When I moved to Beijing back in 2003, I was a university student with little money but ready for adventure. I was still figuring out who I was and was now struggling to understand those around me too – linguistically and culturally. I met many Chinese and international students at university. I hung out with lots of different people doing lots of different things, having dinner that went on through the night, the table laden with the food we’d eaten hours ago, drinking cheap beer and talking. Sometimes hotpot that ended in karaoke, or a trip to the east side of Beijing to dance in nightclubs or drink in bars. But the thing I enjoyed most was going to gigs at live houses.
The music scene in Beijing then was really open and there’d usually be a bunch of musicians hanging out after the show. I loved the atmosphere, listening to different bands with other music lovers, hanging out and drinking cheap beer sometimes until the sun came up. These are still some of my best memories of the many years I have spent in Beijing. I made friends in those bars that I’m still close with today, even though as a parent to a toddler I’m pretty much out of the live music scene lately.
As I got more settled into Beijing life and eventually left my studies behind and found a job, I started to notice that of all the WWAM couples I knew, they were all Western women with Chinese musicians. Of course, this was partly a product of the social circles I ended up in, but I also knew many Western women working in Chinese companies – yet none of the women I knew had a Chinese boyfriend or husband from the business world. Later I spent four years working as the only foreign woman in a large company, and still dated musicians, with nary an expression of interest in me from anyone in my company or in the cafes and restaurants in the large university-like campus around our office.
I’m never discounting the fact that maybe I just wasn’t the type of woman that men in my working environment were interested in. Or it’s possible that one or two may have been expressing interest and I just never noticed the signs or was oblivious since I was not interested in them. Additionally, as the only female foreigner in my company, I may have been just too scary a prospect to risk hitting on and being rejected since most companies are quite a breeding ground for gossip. From my side too, I guess I never quite met anyone around there that I got to know well enough and be interested in enough to try and pursue a relationship. Many of the men I met were really focused on buying a house and a car and going hiking on weekends, and none of that was of any interest to me.
On the other hand, it was almost a challenge to not meet some cute or sexy musician at the gigs I went to. And having a few friends who were dating musicians made it all seem quite easy. In that environment, it was the norm to see a Chinese musician with a foreign girlfriend (or two), or wife (sometimes a girlfriend too). It definitely wasn’t all sunshine and marshmallows, but the dating was fun and crazy and memorable and definitely improved my Chinese.
Many of the musicians I got to know had gone against their families’ wishes to become a musician and move to Beijing. They had spent much of their youth listening to cassette tapes and CDs which had been confiscated then had holes punched in them before being sold again to teens like themselves. Kids who were sick of the music they were “allowed” to listen to and desperate to listen to the music that spoke to their souls and inspired them to become musicians in the first place. And in many ways, they were much more open-minded in thinking and fashion and hairstyles than the guys many of us were meeting in offices and coffee shops and restaurants across Beijing. Plus it never felt like they were trying to use us to learn English since most of them then only knew the names of the bands they liked plus a few swear words.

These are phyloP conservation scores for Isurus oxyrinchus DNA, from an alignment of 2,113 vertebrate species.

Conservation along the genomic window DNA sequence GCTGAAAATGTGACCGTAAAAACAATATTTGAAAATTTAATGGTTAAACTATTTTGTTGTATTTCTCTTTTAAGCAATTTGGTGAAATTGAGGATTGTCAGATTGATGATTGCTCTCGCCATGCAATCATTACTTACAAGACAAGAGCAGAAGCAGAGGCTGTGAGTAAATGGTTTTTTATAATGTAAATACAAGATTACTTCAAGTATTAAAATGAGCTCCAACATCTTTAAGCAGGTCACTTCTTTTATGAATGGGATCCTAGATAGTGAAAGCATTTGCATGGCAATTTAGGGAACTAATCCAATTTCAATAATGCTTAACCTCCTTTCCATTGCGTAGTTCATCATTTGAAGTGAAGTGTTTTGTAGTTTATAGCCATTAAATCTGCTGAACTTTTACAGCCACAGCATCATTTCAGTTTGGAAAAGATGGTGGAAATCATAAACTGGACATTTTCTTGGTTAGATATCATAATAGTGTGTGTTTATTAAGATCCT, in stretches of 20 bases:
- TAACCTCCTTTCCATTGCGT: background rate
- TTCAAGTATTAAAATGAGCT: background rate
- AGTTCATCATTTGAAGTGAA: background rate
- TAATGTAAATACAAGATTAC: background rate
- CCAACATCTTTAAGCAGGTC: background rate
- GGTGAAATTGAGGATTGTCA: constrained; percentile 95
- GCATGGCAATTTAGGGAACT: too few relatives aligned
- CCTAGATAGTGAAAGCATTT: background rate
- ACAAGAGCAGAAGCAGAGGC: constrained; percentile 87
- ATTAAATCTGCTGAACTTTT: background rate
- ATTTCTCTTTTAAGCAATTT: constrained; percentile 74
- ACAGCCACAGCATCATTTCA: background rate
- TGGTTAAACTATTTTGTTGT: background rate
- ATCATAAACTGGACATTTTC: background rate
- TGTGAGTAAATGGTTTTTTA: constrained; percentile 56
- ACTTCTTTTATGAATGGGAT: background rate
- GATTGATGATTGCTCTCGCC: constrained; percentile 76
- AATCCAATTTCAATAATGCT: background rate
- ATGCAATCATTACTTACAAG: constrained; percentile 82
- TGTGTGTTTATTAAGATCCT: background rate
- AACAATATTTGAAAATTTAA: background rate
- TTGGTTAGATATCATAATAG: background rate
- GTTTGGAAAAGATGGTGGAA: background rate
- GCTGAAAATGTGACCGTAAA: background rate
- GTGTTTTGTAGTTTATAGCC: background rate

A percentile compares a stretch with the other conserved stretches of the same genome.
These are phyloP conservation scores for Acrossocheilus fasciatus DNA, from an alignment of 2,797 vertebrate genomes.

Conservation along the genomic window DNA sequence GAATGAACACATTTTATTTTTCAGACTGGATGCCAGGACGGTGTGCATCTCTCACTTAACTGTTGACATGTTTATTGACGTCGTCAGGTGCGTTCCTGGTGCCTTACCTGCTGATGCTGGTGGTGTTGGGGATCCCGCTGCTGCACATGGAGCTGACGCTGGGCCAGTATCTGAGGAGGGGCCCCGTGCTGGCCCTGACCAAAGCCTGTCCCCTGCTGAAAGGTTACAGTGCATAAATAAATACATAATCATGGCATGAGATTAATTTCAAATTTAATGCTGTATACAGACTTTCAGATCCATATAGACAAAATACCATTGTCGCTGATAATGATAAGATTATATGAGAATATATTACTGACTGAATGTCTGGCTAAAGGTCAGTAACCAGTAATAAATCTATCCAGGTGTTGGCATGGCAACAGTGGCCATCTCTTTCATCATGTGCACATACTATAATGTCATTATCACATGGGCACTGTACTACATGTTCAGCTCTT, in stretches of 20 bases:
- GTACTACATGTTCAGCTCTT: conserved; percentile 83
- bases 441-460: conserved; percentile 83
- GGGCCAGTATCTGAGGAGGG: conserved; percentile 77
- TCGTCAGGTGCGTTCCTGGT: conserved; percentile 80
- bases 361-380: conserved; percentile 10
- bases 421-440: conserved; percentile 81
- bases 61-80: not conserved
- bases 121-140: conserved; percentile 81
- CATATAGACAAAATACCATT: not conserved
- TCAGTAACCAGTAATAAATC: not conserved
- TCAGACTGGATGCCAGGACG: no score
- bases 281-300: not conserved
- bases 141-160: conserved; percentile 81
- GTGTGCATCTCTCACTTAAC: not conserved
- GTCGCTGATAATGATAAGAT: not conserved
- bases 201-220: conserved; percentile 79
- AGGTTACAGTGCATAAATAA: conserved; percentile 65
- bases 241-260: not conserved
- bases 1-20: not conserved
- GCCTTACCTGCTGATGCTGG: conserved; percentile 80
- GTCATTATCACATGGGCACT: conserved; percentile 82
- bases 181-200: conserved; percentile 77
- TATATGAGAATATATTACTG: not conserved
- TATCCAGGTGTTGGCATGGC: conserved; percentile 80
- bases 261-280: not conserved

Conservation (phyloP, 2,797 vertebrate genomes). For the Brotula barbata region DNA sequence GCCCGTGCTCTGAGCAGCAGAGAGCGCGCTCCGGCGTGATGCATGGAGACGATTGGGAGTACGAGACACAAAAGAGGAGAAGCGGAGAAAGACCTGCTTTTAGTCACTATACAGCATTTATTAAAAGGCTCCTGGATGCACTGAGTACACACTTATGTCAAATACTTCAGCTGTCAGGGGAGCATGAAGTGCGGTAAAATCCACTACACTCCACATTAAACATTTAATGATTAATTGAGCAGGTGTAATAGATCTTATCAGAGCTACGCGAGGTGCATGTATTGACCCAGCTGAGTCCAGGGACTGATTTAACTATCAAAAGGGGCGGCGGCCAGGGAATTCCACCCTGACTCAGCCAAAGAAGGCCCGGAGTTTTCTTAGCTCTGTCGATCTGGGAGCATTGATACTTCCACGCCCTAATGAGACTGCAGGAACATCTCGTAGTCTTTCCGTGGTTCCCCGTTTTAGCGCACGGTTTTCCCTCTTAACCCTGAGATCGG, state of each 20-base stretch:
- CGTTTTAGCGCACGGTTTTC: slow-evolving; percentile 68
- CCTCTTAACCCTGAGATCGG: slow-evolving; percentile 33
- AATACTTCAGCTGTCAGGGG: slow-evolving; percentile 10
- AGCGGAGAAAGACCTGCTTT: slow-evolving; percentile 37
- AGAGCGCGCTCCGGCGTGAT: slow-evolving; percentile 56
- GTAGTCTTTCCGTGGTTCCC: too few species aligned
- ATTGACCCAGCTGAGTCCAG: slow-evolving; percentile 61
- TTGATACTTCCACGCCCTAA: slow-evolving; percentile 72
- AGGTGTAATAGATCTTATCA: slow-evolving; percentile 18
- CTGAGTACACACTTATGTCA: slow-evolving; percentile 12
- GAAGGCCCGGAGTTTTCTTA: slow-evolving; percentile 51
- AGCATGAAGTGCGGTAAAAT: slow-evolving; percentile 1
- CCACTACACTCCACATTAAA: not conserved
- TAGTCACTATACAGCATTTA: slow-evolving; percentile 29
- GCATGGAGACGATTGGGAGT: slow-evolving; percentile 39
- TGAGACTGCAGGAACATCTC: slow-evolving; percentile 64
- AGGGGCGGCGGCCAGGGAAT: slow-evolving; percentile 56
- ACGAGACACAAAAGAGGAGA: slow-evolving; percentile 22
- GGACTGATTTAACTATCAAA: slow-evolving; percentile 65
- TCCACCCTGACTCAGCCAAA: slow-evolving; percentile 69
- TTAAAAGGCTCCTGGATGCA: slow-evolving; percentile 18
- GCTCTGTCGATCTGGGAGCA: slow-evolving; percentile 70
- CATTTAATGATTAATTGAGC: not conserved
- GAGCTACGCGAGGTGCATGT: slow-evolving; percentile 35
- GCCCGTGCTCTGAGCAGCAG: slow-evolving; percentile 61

Eventually, as I began to meet more WWAM ladies, I met many who were with guys who weren’t musicians or artists. But I think it’s still difficult for a Western woman working in a large company in China to find guys to date, and easier to meet like-minded people in an environment where you’re relaxed (possibly with alcohol) and there to enjoy yourself. Additionally, one concern in a WWAM relationship can often be finding out that your partner has never stood up to their parents and easily buckles under parental pressure. And in China, standing up to your parents can be a something that comes a little more easily to people who’ve chosen a non-traditional career path against their parents’ advice.
In light of all this, if you’re a single foreign woman in China, I’d recommend not actively looking for a partner at all, but going out and enjoying things you like to do – whether that’s live music, dancing, hiking, cooking classes or whatever. Because somewhere along the way, you might find a like-minded soul from anywhere in the world that really rocks your world.
My story – well, after dating a few musicians and getting burned, and seeing some of my married WWAM friends getting divorced, I learnt my lesson and swore off musicians for a while (not to say that all musicians are womanisers, but I had a pretty bad run for a while there). I found my Mr Amazing not long after that, in the crowd at a gig of a band I loved – an HR professional with a heart of gold.
(Main image credit: www.freeimages.com)
Have you got a love (or horror) story of dating a musician? Or did you manage to find WWAM love in your workplace? Share with us in the comments below…
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I’m married to a musician. My first chinese boyfriend was also a musician. Have we hung out at the same places?!?!
Haha, I’m certain we have! So many great bars and live houses in Beijing, though a few less today.